Seattle magazine, as a side order of their October issue street food coverage, have cooked up a cool idea, a Mobile Chowdown featuring some of Seattle’s favorite food trucks: Marination Mobile, Skillet, Maximus Minimus, Kaosamai Thai, Gert’s BBQ, El Camion, Parfait Ice Cream, and Dante’s Inferno Dogs.
It’s this Saturday, from 11 a.m. to 3 p.m., at 1616 W. Bertona in Interbay. There’s also an ongoing Twitter contest for followers of @mobilechowdown. They’re asking one question each day from October 1 until October 10, (total of 10 questions) all having to do with the food trucks or the prize providers. The prize is dinner for two at Tilth Restaurant, a night at the Sorrento Hotel, and a year’s worth of Seattle magazine.
This is all very good. For a start. But the obvious question is why can’t I have my street food in one convenient location all the time? (Convenient, by the way, rules out Interbay.) This kind of forward-thinking is one more area in which Portland has Seattle beat. First of all, Food Carts Portland shames us with its very existence and abundance of wagon-prepared fare.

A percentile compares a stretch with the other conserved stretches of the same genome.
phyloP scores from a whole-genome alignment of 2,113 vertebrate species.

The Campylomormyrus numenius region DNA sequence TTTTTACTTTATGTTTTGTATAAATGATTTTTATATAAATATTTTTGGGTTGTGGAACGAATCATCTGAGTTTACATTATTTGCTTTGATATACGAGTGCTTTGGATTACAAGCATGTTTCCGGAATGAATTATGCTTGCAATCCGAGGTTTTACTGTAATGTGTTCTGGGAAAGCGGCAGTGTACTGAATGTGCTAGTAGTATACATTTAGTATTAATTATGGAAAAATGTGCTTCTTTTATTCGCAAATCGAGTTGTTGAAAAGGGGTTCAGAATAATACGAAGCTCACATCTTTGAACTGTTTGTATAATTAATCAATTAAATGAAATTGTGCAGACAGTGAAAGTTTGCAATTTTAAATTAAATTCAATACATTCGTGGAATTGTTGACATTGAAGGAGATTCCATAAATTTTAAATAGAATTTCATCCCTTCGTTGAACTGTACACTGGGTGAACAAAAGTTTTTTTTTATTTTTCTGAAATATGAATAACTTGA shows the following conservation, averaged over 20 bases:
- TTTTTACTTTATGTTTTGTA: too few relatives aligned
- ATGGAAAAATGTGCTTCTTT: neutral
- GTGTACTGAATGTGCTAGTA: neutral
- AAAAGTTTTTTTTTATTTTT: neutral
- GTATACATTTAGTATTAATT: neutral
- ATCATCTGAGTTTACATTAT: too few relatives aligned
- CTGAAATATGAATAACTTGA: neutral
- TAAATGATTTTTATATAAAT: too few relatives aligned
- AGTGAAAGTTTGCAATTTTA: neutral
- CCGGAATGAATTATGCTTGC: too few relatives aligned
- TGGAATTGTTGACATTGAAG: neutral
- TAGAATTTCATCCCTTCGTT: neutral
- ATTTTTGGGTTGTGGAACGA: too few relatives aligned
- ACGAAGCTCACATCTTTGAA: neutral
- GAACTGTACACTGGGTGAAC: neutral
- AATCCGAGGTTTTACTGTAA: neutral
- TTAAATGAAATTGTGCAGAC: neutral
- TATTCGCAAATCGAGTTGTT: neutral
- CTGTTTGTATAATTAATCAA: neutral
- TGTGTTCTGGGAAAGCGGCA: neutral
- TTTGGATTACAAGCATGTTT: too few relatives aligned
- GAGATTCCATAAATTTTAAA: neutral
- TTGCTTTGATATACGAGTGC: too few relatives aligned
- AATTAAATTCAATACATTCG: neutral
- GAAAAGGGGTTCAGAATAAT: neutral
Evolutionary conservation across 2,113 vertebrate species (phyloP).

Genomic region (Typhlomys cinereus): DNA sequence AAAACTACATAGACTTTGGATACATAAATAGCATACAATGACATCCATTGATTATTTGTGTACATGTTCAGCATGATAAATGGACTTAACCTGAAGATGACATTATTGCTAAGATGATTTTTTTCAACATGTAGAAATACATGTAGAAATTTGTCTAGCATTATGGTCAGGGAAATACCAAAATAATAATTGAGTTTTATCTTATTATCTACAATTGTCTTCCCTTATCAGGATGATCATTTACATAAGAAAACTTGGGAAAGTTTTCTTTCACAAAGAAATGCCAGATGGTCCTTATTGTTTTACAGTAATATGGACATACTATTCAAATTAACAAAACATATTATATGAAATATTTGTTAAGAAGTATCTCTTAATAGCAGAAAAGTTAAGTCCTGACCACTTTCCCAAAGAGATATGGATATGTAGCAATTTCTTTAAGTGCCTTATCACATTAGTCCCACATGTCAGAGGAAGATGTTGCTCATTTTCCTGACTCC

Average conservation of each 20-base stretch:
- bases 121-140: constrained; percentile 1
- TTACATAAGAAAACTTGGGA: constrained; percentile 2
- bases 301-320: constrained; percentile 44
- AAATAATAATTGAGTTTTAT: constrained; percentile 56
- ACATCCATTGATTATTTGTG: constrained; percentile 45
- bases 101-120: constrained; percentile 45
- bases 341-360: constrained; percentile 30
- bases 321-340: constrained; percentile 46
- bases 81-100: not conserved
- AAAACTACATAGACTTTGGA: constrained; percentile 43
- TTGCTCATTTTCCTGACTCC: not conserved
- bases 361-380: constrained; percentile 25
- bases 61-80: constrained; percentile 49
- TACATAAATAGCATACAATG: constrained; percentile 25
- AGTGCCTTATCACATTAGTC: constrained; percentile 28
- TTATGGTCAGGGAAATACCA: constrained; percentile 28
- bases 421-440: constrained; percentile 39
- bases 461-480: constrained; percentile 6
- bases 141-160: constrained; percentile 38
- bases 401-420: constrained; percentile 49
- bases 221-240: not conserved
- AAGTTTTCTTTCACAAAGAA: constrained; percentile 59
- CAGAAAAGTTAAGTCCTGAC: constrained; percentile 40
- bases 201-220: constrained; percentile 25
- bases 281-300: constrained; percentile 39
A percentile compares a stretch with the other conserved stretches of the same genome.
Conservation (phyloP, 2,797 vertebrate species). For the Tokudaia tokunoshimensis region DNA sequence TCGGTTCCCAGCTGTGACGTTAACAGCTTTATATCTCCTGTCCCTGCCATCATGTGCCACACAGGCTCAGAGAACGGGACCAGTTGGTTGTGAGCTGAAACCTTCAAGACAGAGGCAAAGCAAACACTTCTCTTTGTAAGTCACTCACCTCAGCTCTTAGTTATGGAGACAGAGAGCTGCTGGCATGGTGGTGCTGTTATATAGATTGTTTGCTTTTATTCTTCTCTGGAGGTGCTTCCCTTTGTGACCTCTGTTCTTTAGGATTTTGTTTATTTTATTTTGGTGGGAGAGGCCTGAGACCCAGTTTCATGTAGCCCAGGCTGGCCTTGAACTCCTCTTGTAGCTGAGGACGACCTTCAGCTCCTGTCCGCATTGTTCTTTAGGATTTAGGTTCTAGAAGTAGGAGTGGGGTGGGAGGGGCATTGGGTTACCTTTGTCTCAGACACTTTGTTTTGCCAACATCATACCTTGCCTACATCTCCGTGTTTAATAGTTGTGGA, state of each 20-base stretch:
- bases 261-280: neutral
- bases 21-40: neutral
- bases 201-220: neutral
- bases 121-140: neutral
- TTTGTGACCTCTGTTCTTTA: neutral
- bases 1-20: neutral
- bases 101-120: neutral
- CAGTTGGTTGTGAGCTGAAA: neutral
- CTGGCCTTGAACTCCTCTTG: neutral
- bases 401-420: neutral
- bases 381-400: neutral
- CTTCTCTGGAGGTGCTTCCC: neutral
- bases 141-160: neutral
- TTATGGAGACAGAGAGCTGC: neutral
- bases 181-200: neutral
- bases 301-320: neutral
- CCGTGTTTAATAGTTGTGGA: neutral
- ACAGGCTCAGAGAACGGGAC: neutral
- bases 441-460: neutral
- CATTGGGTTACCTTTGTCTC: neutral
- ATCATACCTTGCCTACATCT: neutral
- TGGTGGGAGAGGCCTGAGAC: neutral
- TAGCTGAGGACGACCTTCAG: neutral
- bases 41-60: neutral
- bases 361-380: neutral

But secondly, Portland has a street food corral downtown, where a wagon train of street food vendors have set up shop on the perimeter of what I vaguely remember to be a parking lot. This is a stroke of genius. Downtown workers are always in a rush to get a cheap lunch.
We still have the chance to one-up PDX on this, though.
We could line Occidental Square with carts (or run them down the center). That would give people (besides our wishfully labeled “transient” population) a reason to sit down and enjoy the tables and chairs set out there. If we wanted to progressive about it, we could even use the rent the city charged the carts to fund homeless services in the area. Who do we talk to about getting this going?